Broken is a strange word, made of ribbons and pieced together with rusted metal and savage words. It rings through holy places with an air of pity about it that Celebrimbor laughs when he hears it spoken upon his return.
After all the Exiled Noldor never broke, and that, perhaps, is why they are dangerous.
His mother is a flurry of motion in blues and greens. Pacing back and forth as she waits for him.
It only takes her a moment to see and before he can think of what to say to her (‘I’m sorry,’) she has him wrapped in a bone crushing embrace.
“My son,” she says, and it feels like coming home.
There are those who would see him return to the smithy, and, by a stroke of bad luck, AulŽ is among them.
“Why?” Celebrimbor says, voice laced with distaste for the Ainu in front of him, “So I may join you at your forge once again? So that I can create wonders and follow in my grandfather’s footsteps once more?” He laughs then, a bright, wild thing that would have frightened a lesser being.
“It’s too late for that it seems. Now be gone AulŽ, friend of my father and grandfather, we’ve nothing more to speak of.”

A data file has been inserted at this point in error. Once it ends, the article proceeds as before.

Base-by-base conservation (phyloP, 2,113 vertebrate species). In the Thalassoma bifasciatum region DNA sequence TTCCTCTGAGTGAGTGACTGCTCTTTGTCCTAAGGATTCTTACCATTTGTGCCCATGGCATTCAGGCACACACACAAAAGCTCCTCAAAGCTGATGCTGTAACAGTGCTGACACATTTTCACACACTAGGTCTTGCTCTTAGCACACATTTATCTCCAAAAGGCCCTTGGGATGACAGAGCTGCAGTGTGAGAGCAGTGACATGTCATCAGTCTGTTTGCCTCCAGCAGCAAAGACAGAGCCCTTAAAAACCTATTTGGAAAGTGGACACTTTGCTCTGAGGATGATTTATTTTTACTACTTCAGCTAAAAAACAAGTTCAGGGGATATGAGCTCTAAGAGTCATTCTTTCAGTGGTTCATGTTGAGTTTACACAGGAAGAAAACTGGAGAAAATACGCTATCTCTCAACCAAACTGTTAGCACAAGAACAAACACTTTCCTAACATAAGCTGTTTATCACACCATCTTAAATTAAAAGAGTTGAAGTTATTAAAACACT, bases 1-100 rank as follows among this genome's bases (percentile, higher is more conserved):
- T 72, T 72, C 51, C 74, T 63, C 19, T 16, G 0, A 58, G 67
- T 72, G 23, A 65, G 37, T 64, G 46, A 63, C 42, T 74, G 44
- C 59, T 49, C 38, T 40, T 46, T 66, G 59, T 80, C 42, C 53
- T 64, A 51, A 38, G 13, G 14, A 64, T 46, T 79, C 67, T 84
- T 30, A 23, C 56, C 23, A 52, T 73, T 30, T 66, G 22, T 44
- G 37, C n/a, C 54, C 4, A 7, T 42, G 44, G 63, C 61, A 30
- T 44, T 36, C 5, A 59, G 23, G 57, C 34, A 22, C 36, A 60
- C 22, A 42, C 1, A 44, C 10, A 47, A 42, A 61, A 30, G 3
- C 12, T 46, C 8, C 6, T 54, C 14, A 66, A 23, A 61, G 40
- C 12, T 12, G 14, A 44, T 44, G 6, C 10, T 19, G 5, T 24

There is little that escapes his notice these days. Whether it is simply the quirk of an eyebrow or the ornate decorations on the pillar he passes while on his way to the market. He notices everything and the whispers about him do not pass him by. They resound of pity or hate and set his teeth on edge as he walks between the stall lines clutching a piece of paper in his hand.
He does not need pity, though he might deserve their hate.
Once, in rage and pain and hate, he thought that his fathers’ family never returning to Arda would be a blessing.
Now he just misses them.
The sound of a hammer hitting metal fills the air next to his mothers’ home. So intent is he on his work, he doesn’t notice the way she calls for him or the grin that threatens to spilt her face when she finds him in the forge that once belonged to his father.
She brings him a meal later and shakes him out of his stupor with the smell of spiced wine and chicken.
“Your favourite,” she says, and stifles a laugh as he blinks owlishly in confusion, “Come now, you’ve been here all day, surely you haven’t lost track of the time?” It’s a rhetorical question he knows, his own father often lost days while hidden away in the forge, the fact his son seems to have inherited this trait doesn’t seem to bother her.
He wonders if she’s heard of his working habits in Eregion. She must have, he thinks, he was dead for several millennia after all.
“I was busy,” is all he says, taking a long draught of the wine his mother brought. She laughs then, shaking her head and putting the tray in her hands onto an empty work bench.
“I can see,” she muses, eyeing the eight unfinished brooches next to him, “Are those for your fathers family?”
“Yes,” he says after a long pause, “They are.”
The Downside of Paradise by arafinwean